Thursday, March 08, 2012

Hill Running

Understanding how to approach hill training and its benefits will enable you to get through the climbs much more easily when you encounter them in an marathon.
The Benefits

Uphill training is really just working against gravity. As we all know, climbing stairs, walking up a steep grade, climbing a ladder or running up a hill creates a lot more work for your body. Your breathing becomes significantly greater, the muscles quickly begin to ache from the acidity being built up in the legs, and your heart rate begins to race upward. It is rather basic, but it is very hard work.The benefits lie in the area of strengthening. "Strengthening your body’s legs will improve your overall running form.
Hill training is probably one of the best single forms of strength training, as it forces the muscles in your hips, legs, ankles and feet to contract in a coordinated fashion while supporting your full body weight. Forms of strength training such as those found in training rooms, including knee extensions, leg curls, presses, and squats are the least helpful routines for runners. It is true that these exercises will strengthen your quads (for example), and strong quads are needed for running. They are being done from a seated position in isolation from the other muscles and not with your full body weight.

Hill running incorporates all of the motions of running and strengthens your leg muscles, tendons and ligaments in concert with each other. Another benefit is the anaerobic conditioning that it brings. Hill training will adapt your legs for better running efficiency.

Types of Hill Training

There are three primary types of hill training routines. Each offers a different set of benefits. One is to run a course that is rolling to very hilly. This is probably the most enjoyable form of hill training and offers some flexibility in how you structure your workout. You can gently run the course (it can be an ½ hour in length or shorter).

The second form of hill training is to run a series of repetitive climbs, manageable, yet difficult enough so that after six to eight you are left pretty fatigued, with a burning sensation in your legs. These lengths of hills can be anywhere from one to three minutes in duration. This will build a good amount of stamina speed and is very beneficial to the marathoner. After each run up, the runner would gently jog back down hill to repeat the same routine.

The third form of hill training is more explosive, incorporating repeats of short yet steep climbs, which will result in more power in your legs. These hills require great arm action and are anaerobic in nature.

Whichever type of hill training you choose and when you run hills on Thursday morning or evening, it is important to concentrate on proper form. This carries over to any form of strength training especially when fatigue, causes inefficiency and adds to the risk of injury.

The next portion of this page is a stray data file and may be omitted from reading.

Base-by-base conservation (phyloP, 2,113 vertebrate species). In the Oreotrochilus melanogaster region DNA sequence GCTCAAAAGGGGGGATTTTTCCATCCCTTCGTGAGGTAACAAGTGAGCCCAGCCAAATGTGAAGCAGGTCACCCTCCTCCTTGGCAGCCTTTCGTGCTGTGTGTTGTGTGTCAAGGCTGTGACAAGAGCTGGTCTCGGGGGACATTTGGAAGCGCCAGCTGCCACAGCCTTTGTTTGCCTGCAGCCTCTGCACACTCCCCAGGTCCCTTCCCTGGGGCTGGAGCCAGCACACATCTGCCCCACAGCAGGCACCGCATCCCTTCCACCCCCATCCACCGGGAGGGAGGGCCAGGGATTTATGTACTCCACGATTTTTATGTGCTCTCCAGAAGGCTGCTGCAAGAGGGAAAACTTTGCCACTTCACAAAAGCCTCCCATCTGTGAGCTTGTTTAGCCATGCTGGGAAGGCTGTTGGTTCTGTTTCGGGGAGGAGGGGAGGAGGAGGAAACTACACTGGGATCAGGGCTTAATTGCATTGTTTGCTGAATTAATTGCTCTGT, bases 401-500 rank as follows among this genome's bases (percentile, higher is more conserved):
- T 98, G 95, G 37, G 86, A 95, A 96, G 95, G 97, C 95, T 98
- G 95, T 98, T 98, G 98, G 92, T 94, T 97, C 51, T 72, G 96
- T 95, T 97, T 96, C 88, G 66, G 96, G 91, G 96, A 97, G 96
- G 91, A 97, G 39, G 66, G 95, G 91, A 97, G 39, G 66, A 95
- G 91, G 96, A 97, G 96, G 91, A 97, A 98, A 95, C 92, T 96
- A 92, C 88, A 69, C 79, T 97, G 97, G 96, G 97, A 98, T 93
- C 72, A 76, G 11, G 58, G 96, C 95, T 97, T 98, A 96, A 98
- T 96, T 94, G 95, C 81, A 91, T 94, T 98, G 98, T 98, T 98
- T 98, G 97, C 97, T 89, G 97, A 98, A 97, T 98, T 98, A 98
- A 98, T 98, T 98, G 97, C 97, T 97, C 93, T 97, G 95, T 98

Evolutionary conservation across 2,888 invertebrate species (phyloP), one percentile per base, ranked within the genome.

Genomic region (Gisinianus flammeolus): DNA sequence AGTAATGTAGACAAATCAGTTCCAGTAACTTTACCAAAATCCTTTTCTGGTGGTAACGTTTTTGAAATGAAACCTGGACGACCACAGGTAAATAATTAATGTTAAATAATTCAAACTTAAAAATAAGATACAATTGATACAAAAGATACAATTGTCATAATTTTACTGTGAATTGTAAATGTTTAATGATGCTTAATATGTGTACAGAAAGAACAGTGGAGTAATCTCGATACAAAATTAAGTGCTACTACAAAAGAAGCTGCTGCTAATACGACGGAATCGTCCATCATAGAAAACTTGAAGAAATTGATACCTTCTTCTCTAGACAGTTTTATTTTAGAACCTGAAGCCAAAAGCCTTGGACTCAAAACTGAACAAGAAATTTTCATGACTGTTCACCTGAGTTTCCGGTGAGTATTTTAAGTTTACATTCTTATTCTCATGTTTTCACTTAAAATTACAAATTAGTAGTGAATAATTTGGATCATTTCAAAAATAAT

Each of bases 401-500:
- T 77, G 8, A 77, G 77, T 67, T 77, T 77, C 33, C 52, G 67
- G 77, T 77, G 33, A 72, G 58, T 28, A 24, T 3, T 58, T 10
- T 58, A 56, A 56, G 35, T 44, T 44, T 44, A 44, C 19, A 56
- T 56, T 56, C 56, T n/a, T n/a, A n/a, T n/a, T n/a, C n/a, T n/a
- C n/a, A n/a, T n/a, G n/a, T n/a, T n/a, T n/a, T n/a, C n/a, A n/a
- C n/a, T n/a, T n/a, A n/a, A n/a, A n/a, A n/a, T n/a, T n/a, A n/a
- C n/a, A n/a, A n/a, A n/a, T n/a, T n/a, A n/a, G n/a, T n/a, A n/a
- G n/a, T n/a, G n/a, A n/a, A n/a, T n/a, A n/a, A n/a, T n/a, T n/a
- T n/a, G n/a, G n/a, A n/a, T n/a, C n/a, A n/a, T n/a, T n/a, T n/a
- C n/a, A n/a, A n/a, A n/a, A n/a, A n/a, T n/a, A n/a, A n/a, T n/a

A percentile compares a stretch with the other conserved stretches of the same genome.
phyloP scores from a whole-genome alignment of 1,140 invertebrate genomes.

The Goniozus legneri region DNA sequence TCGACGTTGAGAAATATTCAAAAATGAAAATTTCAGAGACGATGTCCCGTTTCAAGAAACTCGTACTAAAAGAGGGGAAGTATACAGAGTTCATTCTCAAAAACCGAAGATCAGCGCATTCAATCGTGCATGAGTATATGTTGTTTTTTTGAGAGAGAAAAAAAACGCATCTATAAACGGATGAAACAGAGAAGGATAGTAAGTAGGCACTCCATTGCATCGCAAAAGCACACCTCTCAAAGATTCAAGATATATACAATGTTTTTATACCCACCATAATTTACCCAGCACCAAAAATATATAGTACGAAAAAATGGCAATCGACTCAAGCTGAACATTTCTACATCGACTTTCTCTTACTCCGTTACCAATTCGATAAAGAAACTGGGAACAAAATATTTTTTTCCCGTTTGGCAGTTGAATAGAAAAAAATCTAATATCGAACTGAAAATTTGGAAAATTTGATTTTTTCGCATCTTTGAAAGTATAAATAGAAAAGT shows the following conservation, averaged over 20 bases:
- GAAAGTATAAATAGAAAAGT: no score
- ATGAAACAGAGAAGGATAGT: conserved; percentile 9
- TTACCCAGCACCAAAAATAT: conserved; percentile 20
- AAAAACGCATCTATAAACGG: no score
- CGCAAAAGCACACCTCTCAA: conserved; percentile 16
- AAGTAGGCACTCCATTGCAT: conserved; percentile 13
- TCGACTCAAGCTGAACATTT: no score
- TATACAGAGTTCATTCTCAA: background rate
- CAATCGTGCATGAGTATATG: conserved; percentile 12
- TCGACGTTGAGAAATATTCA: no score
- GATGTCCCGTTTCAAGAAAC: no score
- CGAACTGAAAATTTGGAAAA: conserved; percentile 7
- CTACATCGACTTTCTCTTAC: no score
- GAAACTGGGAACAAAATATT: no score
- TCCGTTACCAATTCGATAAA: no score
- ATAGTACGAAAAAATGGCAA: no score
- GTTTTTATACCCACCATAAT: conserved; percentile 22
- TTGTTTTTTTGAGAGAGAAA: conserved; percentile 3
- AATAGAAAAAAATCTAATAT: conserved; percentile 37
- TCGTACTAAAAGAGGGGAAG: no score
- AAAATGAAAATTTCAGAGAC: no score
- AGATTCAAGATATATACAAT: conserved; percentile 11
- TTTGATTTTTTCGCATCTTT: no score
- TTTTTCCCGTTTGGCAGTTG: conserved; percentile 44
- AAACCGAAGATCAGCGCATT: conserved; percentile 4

Hill running should be part of the base foundation phase of your training. Strengthening your legs through hill training will build efficient leg motion and allow for longer stride length, which equates to faster running stride. It is also important to note, though, that since hill training is strength training, it should be reduced well before your next major marathon. You should cut out intensive hill training 2-3 weeks prior to your marathon. Any strength training builds bulk muscle and you must stop it completely to allow the body to re-focus and learn to turnover (the running stride) at rates you will encounter in competition.

How to Run Hills

Running hills correctly can make your next marathon more rewarding. Running hills aggressively will not benefit you physically in any way. It may offer a psychological advantage, but that advantage will be short-lived.

So how should a runner approach a hill? The key is efficiency. Run as efficiently as you can and listen to your breathing. Shorten the stride slightly and don’t lean unnecessarily into the hill. This will better enable you to maintain form while going uphill... If you are wearing a heart rate monitor, try to not let your heart rate go up more than five to seven percent above the target rate you selected. Example: If you are running at 150, then try to keep your heart rate from going over 160. It is equally important to refrain from charging hills that come up very early in a race.

If you become familiar with them through proper training, you will then know how to approach them in an marathon, and can begin to use them to your advantage..
Article BY Coach Alphonzo Jackson,Head East Bay Team

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